Sibling rivalry describes the competitive relationship between siblings. Often competition is the result of a desire for greater attention from parents. However, even the most conscientious parents can expect to see sibling rivalry in play to a degree. Children tend to naturally compete with each other for not only attention from parents but for recognition in the world.
There are many things that can influence and shape sibling rivalry. A grandparent who favors one grandchild over another is as likely to influence how siblings behave to each other, as is parental treatment. Birth order is also a factor. No child can quite understand the introduction of a new baby into the house, and even older children may be troubled by this. The feeling of being replaced or supplanted is often the cause of jealousy on the part of the older sibling.
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A child’s personality can also have an effect on how much sibling rivalry will occur in a home. Some kids seem to naturally accept changes, while others may be naturally competitive, and exhibit this nature long before a sibling enters the home.
Studies show that children as early as one may be able to exhibit self-awareness and perceive difference in treatment between his or herself and a sibling. This can be complicated when a child is quite young because they cannot understand, for example, mom’s need to nurse a baby or pick the baby up each time it cries. Suddenly, a one year old feels the baby is now mom or dad’s favorite, and this early impression can shape a lifetime relationship with the younger sibling.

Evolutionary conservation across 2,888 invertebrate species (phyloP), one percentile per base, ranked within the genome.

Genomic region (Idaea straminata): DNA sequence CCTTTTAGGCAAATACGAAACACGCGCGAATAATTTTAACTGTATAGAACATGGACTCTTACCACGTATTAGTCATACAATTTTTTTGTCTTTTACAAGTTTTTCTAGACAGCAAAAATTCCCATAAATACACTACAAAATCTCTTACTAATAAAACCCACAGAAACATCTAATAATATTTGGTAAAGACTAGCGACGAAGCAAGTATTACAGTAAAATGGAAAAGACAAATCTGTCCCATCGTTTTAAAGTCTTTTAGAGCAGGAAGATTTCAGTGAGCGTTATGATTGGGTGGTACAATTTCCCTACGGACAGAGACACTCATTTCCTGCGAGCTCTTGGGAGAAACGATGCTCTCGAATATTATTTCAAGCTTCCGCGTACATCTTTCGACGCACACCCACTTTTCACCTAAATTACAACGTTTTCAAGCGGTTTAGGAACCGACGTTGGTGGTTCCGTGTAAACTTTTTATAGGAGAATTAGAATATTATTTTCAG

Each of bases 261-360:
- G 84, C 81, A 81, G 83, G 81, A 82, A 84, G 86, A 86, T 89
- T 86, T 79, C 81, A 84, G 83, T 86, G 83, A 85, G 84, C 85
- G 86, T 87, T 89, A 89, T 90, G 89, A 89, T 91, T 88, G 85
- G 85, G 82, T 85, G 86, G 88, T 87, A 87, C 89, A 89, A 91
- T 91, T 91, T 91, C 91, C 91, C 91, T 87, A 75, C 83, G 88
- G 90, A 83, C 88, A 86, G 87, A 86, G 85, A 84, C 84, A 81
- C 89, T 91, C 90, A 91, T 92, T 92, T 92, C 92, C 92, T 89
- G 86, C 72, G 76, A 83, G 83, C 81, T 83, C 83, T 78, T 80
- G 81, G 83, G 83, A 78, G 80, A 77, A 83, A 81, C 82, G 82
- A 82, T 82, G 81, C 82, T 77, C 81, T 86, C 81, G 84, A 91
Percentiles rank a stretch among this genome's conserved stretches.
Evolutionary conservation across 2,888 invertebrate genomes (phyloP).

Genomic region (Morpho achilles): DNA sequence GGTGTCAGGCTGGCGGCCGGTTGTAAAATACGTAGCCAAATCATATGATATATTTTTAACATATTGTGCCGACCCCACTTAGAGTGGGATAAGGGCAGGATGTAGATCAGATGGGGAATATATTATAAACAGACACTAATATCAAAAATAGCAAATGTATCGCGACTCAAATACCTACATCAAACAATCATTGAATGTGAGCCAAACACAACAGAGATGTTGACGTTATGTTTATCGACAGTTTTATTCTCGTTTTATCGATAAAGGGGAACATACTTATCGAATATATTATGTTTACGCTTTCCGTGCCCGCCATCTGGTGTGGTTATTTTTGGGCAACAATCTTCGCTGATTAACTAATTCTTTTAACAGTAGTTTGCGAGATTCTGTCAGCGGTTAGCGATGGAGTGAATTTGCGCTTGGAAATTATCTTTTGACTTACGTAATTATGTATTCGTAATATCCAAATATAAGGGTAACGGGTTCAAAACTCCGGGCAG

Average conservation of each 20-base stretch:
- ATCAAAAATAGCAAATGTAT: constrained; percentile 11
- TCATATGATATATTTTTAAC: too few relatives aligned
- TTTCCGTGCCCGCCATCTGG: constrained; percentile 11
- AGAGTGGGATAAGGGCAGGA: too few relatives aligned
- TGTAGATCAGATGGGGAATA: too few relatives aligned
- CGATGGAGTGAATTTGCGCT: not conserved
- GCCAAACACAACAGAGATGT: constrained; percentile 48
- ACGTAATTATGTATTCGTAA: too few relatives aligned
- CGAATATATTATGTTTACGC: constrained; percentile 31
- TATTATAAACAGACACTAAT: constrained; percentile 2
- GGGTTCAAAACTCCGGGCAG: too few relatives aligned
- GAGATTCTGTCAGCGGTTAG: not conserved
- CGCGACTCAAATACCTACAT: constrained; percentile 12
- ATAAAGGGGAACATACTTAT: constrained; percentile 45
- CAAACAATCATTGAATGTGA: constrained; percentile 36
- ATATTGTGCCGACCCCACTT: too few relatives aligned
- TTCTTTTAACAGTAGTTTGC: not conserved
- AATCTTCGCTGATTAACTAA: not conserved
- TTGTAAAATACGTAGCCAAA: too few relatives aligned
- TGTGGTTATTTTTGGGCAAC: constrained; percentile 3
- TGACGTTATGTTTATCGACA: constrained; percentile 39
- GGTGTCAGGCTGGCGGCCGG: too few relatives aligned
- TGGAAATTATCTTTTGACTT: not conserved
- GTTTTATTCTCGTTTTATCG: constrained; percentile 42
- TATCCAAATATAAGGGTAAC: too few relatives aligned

Studies have further shown that the greatest sibling rivalry tends to be shown between brothers, and the least between sisters. There are naturally exceptions to this rule, and a brother/sister or sister/sister relationship may be just as contentious, if not more so, than a brother/brother relationship.
Early explanations of sibling rivalry include the Freudian. Freud saw sibling rivalry as an outgrowth of the Oedipal complex. Just as boys competed with their fathers for their mothers’ attention, so siblings naturally competed for attention. The term, sibling rivalry, was not actually introduced until 1941, and was part of an explanation by David Levy about the natural response to introducing a new child into the home.
Though it is impossible to entirely vanquish sibling rivalry, it can be diminished by parental action. Most important is being certain to spend time with each child alone, and also to invest in time spent together as a whole family. Children who have a strong sense of being part of a family are likely to see siblings as an extension of themselves.
Encouraging competition, especially where winning is the object, can provoke severe sibling rivalry. Instead, parents who can model healthy competition, where participation is the object are likely to have children who feel less contentious.
Often, parents may bond more closely with a child that is most like them or their spouses. This may result in preferential treatment, which almost always results in extreme sibling rivalry, or a sibling with extremely low self-esteem. Parents should work hard to find out what wonderful things exist about the child who is not the favorite.
Parents might do well to remember that sibling rivalry today may someday result in siblings being cut off from each other when the parents are gone. Continuing to encourage family togetherness, treating siblings equitably, and using family counseling to help arrest sibling rivalry that is excessive may ultimately serve children in their adult years.